So that is a crash course for first charter national banknotes. Some are worth as little as a few hundred dollars, many more can be worth $1000 or more, and the best of the best can sell for more than $10,000. It is definitely worth your time to send us a message and let us see what you have. Odds are we would be very interest buyers. At the very least, we can tell you what its worth.
National Banknotes Dated 1882-1901
1882 Brown backs and Blue Seals – In 1882, all of the designs for national currency were changed. The biggest change was for the $5 bill. James Garfield had been assassinated just months before, and the new $5 bill featured his image. This was the first time a political figure was featured on any piece of national currency. There were also some other changes. $500 and $1000 bills were no longer issued and production ceased on $1 and $2 national banknotes.
A few things to look for:
- Denomination – Generally speaking, $5 1882 brown backs are the most collectible from the series. They come with all different types of layouts and are generally available for most banks and states. They are certainly not the rarest, but because of their rarity and different varieties, they are popular to collect. 1882 $50 and $100 bills are definitely the scarcest for the series. The majority of these two highest denomination notes sell for a few thousand dollars each. Some that are especially rare or high grade could be worth even more. $10 and $20 notes are definitely collectible, but they would be considered slightly less desired than the previously mentioned notes. With this series it is still mostly about condition and bank of issue. Any 1882 bill has the chance to be rare and valuable, but unfortunately, it is all just on a case by case basis. So, there is no place you can go online to find out exactly what yours is worth. We would be happy to help with any and all inquiries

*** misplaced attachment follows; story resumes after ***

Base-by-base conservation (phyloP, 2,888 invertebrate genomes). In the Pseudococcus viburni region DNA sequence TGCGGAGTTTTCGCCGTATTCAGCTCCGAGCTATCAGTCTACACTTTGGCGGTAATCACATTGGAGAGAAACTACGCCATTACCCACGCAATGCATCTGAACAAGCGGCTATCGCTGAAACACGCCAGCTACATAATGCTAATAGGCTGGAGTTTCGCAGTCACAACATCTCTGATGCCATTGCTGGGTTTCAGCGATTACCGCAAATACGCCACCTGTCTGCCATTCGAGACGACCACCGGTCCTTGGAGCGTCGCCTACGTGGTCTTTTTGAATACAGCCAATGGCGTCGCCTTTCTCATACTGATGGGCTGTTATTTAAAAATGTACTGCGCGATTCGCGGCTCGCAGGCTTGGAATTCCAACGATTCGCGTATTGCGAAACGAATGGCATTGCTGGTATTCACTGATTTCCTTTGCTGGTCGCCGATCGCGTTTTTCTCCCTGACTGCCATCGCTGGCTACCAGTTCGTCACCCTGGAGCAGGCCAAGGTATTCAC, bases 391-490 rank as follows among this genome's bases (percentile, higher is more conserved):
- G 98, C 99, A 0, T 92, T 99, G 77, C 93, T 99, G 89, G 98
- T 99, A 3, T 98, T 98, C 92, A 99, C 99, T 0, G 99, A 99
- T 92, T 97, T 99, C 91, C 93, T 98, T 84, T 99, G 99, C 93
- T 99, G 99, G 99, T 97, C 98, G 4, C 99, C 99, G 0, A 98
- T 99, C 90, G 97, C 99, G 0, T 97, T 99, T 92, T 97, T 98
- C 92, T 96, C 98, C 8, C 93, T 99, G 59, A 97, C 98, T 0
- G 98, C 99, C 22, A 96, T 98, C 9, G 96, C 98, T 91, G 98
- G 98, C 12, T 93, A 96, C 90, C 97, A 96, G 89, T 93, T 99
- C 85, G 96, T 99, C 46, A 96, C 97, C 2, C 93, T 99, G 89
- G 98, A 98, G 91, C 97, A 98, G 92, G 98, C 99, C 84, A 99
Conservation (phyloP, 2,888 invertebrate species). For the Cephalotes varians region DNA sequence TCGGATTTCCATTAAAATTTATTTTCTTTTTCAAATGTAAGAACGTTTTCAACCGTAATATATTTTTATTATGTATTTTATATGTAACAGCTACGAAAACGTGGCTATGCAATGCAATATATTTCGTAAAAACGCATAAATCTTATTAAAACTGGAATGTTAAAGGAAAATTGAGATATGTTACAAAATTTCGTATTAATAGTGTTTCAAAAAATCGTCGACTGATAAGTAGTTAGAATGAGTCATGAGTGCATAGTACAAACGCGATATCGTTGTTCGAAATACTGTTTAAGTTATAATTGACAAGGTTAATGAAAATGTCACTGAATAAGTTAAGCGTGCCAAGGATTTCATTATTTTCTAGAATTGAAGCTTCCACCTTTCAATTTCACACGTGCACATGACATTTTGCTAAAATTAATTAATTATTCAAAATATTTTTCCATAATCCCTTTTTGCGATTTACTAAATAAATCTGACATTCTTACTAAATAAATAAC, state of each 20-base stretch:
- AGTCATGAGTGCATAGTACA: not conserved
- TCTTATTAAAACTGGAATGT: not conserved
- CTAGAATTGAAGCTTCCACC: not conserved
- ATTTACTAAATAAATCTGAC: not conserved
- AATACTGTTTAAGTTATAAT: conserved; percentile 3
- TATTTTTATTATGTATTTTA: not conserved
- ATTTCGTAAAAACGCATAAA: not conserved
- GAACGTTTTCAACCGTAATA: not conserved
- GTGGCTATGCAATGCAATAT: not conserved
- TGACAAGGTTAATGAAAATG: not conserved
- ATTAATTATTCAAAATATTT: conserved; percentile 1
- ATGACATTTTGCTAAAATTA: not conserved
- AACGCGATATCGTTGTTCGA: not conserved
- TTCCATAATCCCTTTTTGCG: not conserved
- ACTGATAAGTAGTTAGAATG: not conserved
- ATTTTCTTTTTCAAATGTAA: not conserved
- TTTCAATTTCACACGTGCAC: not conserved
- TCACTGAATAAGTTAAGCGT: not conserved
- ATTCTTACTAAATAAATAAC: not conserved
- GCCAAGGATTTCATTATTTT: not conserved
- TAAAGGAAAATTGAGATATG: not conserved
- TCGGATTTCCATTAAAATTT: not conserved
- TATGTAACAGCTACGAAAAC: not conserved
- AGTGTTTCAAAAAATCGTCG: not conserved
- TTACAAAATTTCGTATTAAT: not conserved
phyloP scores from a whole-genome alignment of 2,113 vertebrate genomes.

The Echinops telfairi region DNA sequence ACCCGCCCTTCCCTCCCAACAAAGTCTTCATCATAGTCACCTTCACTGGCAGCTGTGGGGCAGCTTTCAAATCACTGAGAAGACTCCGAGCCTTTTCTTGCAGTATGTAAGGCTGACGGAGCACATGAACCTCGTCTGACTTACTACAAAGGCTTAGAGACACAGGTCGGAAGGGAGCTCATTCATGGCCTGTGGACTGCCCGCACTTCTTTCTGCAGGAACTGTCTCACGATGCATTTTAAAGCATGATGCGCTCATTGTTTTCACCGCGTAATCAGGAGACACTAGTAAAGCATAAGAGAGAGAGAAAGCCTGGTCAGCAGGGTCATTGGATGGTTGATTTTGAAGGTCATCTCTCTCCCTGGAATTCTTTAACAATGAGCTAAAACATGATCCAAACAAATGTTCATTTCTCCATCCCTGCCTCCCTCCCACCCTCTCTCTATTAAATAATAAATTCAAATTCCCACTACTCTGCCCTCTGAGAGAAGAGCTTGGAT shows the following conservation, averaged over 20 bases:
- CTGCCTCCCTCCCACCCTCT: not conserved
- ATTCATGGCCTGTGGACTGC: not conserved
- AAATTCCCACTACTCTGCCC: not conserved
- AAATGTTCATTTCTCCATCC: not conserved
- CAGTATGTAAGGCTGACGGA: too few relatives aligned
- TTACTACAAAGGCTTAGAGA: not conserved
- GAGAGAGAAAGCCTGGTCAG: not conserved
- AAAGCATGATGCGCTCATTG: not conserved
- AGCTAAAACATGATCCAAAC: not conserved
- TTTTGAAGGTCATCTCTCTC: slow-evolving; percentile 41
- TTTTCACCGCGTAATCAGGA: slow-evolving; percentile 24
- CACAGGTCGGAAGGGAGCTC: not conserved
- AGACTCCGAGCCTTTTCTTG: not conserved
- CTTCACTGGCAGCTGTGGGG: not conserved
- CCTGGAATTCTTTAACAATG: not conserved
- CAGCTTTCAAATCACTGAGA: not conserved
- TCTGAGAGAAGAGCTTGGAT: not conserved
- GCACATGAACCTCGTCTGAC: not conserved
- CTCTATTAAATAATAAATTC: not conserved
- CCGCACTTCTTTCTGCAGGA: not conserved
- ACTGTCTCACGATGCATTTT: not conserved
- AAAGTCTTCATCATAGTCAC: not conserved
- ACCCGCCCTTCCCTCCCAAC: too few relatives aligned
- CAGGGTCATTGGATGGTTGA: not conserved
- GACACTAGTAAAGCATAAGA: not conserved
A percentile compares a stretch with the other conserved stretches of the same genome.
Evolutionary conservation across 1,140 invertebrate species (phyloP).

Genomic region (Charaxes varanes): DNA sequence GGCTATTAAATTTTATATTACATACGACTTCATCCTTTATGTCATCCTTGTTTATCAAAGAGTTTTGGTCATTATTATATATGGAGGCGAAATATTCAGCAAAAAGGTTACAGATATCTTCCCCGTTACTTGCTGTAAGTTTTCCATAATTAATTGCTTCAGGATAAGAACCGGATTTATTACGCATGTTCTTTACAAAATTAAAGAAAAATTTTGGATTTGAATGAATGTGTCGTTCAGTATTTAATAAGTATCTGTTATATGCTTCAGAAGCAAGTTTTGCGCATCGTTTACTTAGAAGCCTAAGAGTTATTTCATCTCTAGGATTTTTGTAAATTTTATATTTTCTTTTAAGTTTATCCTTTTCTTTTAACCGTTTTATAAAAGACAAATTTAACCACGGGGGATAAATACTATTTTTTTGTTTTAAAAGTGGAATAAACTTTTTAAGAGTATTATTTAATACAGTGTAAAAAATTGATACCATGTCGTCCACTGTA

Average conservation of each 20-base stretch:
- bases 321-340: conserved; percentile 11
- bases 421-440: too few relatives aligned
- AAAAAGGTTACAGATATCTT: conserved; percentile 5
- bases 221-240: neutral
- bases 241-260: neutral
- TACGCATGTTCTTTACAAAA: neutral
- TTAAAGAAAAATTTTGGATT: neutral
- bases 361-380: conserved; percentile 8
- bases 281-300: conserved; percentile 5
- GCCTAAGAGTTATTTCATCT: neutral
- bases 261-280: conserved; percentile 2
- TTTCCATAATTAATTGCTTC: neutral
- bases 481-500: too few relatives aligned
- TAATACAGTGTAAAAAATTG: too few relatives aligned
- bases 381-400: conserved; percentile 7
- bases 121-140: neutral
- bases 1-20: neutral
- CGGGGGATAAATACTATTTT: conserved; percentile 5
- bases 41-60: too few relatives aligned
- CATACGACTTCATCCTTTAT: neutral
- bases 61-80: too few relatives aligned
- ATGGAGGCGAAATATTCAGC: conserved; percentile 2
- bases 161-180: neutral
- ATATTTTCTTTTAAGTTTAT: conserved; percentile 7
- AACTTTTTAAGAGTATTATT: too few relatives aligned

- “My 1882 note has a blue seal instead of a brown seal. What does that mean?” Blue seals were instituted after brown seals. They can sometimes be rare, but they are generally considered less valuable. It is a bit confusing, but in order to issue 1882 blue seals, the bank would have also had to issued 1882 brown backs. The brown backs will always be more desirable.